The UK government has announced a comprehensive plan to introduce self-driving vehicles on the country’s roads, aiming to revolutionize transportation, enhance road safety, and boost the economy. With an estimated industry worth of £42 billion, the rollout could create around 38,000 new jobs.
Supported by a £100 million investment, the government plans to prioritize safety through new legislation and allocate funds for research on safety advancements. By 2025, self-driving vehicles, including cars, coaches, and lorries, could be operating on UK motorways, leveraging the emerging market’s potential. The government’s vision includes improving public transport, connecting communities, and reducing accidents caused by human error.
The legislation will hold manufacturers responsible for the vehicle’s actions when in autonomous mode, promoting road safety. This significant step forward highlights the UK’s commitment to becoming a global leader in self-driving technology.
Furthermore, the government aims to foster commercial self-driving services by providing an additional £20 million, bringing the total investment to £100 million. This financial support will enable businesses to grow and create jobs within the UK. The potential applications of self-driving vehicles are vast, with possibilities such as delivering groceries or assisting passengers in airports through shuttle pods. Market research and support for technology commercialization will also receive £6 million, driving innovation and adoption.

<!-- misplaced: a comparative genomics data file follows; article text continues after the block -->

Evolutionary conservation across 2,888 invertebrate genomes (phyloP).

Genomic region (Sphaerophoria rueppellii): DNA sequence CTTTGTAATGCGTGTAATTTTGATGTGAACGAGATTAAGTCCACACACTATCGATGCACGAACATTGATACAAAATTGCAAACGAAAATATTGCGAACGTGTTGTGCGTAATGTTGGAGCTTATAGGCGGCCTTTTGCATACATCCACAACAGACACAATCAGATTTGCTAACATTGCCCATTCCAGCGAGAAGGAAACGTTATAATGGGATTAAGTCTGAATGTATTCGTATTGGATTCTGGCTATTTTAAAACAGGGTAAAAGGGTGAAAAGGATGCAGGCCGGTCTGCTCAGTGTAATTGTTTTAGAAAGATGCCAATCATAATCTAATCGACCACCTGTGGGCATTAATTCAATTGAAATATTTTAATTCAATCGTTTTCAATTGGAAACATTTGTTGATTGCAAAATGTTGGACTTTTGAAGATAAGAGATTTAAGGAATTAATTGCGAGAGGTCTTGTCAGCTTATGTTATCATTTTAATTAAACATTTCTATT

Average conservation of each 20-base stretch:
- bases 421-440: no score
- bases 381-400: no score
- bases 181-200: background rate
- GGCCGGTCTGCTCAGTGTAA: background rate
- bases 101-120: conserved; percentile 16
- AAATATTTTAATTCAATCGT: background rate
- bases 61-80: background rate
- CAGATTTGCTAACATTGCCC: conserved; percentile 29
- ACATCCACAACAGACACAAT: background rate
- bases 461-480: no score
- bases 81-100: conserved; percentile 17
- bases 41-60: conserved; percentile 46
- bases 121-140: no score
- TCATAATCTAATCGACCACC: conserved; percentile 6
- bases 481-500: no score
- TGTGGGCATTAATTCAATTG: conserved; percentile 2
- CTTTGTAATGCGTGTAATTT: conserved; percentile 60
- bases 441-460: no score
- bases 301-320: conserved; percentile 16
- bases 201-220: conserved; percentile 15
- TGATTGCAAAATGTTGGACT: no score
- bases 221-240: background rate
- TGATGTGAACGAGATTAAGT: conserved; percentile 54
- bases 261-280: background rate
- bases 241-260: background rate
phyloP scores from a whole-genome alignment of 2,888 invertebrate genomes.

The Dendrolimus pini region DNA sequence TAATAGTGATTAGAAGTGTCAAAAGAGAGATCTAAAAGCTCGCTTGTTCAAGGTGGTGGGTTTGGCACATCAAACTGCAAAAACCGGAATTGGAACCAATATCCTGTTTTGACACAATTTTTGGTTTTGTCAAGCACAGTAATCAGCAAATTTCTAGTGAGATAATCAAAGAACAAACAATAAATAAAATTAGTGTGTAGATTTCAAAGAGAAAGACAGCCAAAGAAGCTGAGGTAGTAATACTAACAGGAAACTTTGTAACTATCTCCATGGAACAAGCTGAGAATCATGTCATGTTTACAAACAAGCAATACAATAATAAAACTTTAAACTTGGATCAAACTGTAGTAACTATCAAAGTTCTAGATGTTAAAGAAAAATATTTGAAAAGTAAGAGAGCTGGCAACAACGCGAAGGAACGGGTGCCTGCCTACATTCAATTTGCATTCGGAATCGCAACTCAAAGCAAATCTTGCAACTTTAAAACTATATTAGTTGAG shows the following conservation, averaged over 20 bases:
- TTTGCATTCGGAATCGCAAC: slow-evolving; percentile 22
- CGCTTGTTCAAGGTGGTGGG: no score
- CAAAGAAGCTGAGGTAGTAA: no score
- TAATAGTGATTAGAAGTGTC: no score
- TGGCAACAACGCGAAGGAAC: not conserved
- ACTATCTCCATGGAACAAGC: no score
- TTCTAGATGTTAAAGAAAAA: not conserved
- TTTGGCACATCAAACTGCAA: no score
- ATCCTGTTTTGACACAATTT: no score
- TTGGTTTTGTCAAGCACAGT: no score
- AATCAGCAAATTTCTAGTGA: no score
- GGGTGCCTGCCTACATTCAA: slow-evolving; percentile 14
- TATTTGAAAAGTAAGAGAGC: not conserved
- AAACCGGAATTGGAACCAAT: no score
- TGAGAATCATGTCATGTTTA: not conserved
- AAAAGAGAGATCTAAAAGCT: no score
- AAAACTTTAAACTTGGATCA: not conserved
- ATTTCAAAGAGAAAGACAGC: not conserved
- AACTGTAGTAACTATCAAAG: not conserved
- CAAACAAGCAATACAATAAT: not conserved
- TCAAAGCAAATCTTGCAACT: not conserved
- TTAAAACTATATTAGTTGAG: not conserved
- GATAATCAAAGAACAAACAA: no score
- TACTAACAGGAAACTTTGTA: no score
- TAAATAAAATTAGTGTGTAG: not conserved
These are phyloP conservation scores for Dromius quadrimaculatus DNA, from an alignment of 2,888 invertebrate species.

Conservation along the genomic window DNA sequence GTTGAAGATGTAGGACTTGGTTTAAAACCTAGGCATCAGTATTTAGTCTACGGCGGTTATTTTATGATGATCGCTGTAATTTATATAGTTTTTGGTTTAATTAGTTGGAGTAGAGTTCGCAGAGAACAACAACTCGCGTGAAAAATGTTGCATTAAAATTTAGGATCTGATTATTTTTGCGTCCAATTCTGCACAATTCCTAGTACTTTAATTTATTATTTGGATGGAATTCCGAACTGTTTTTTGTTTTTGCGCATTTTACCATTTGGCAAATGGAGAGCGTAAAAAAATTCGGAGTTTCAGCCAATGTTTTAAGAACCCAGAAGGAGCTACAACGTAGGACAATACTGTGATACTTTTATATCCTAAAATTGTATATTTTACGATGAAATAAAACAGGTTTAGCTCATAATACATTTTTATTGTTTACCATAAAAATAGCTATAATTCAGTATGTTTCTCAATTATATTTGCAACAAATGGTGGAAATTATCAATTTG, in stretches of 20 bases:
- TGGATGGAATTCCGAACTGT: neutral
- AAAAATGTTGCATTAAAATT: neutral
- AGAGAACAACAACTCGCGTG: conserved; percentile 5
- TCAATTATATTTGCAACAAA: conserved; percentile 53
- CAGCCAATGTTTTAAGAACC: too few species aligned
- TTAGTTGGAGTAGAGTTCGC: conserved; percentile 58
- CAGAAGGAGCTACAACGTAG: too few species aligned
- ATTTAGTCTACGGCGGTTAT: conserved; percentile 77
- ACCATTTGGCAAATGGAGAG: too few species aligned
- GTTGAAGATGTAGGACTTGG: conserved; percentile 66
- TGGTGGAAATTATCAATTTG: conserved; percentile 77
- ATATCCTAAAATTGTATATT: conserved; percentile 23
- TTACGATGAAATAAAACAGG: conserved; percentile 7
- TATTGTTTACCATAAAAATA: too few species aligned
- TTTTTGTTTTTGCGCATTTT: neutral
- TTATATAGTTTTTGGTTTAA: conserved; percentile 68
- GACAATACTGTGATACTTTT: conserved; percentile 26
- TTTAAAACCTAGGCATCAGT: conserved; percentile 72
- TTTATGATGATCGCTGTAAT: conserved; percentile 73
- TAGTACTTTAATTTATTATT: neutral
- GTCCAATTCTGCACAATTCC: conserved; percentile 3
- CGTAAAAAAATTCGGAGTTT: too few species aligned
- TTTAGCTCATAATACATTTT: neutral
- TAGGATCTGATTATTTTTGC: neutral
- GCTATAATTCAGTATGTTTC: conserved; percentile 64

Transport Secretary Grant Shapps emphasizes the immense benefits of self-driving vehicles, highlighting their potential to improve access to education and essential services while creating tens of thousands of job opportunities. Moreover, self-driving technology has the potential to significantly enhance road safety by mitigating the risks associated with human error.
To ensure the safe implementation of self-driving vehicles, the government is consulting on a “safety ambition” that aims to achieve a level of safety equivalent to that of a competent human driver. This ambition will shape the standards that self-driving vehicles must meet in order to operate on public roads, and organizations could face penalties if these standards are not met.
The upcoming legislation for the rollout of self-driving vehicles by 2025 will build upon existing laws and establish that manufacturers hold liability for the vehicle’s actions when in autonomous mode, relieving human drivers of responsibility during that time.
Business Secretary Kwasi Kwarteng highlights the potential of self-driving vehicles to transform people’s lives, especially those with mobility issues or limited access to public transportation. The government’s funding and support will unlock the industry’s potential, attract investment, foster the growth of the self-driving vehicle supply chain, and create high-skill jobs.
The government’s commitment to embracing self-driving technology is met with support from organizations such as the AA (Automobile Association). While acknowledging the importance of studying how self-driving vehicles interact with other road users and various weather conditions, the AA emphasizes the ultimate benefits, including saving lives and improving mobility for the elderly and less mobile individuals.
In parallel, the Centre for Data Ethics and Innovation (CDEI) has released the “Responsible Innovation in Self-Driving Vehicles” report, presenting recommendations for a trustworthy regulatory and governance framework for self-driving vehicles.
The UK’s government-led efforts to introduce self-driving vehicles on its roads demonstrate a progressive approach that prioritizes safety, economic growth, and societal benefits. With substantial investments and strategic legislation, the UK is poised to become a global leader in self-driving technology, shaping the future of transportation for the better.